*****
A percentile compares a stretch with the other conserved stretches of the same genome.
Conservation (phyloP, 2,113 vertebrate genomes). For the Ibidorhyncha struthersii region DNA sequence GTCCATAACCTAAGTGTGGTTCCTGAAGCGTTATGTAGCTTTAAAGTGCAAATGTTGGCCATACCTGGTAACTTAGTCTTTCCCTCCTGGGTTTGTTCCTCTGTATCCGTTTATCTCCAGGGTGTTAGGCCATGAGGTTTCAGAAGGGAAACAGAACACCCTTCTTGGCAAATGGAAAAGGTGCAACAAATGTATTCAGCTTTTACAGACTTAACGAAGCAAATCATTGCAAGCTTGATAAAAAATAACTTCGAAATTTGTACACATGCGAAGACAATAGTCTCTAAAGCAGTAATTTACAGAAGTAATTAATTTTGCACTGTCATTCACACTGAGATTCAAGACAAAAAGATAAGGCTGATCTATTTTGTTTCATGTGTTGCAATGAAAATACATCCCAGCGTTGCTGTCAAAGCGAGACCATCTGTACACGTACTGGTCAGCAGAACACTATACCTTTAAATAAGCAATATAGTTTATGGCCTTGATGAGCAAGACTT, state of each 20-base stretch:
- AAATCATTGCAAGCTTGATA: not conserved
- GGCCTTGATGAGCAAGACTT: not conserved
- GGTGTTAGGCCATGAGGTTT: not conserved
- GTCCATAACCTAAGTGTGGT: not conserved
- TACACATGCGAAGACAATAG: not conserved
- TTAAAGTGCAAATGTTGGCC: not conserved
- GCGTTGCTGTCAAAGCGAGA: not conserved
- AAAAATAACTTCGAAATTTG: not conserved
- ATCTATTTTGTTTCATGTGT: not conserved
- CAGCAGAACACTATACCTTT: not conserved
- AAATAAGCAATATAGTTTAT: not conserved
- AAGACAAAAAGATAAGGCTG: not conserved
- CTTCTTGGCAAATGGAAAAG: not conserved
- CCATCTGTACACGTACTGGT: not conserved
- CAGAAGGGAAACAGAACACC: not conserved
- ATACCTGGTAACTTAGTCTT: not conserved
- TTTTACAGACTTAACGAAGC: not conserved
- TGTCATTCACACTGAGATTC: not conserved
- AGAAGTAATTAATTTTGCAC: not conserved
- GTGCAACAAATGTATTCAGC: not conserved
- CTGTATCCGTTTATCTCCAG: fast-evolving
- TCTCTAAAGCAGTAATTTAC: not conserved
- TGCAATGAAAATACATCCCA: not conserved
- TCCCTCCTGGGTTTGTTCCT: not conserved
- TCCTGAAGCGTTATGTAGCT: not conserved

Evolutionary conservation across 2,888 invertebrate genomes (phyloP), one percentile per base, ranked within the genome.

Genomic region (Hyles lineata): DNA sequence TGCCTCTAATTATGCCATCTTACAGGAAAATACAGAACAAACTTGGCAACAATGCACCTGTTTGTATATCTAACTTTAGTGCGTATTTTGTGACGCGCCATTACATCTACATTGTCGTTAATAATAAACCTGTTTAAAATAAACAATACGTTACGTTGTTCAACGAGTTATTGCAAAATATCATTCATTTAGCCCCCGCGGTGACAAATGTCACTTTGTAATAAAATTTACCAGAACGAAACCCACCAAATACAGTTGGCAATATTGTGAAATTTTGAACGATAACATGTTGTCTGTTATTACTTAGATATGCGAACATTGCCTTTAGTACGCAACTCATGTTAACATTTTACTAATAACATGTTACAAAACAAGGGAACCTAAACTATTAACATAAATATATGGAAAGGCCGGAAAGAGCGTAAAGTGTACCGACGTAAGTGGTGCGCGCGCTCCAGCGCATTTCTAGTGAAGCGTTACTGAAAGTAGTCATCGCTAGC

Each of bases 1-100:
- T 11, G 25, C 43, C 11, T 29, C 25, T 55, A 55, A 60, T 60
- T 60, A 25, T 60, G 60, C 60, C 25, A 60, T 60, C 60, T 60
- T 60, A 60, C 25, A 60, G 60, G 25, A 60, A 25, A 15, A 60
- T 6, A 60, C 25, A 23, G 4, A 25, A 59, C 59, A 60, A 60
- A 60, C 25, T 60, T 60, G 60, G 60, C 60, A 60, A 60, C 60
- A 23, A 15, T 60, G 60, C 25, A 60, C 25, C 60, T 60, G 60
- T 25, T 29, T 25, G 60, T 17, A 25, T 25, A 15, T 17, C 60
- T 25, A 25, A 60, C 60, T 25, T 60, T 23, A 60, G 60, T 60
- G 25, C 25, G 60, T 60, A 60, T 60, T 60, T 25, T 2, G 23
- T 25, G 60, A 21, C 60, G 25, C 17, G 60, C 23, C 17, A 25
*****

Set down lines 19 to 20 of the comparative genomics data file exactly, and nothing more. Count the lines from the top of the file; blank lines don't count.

- TTTTACAGACTTAACGAAGC: not conserved
- TGTCATTCACACTGAGATTC: not conserved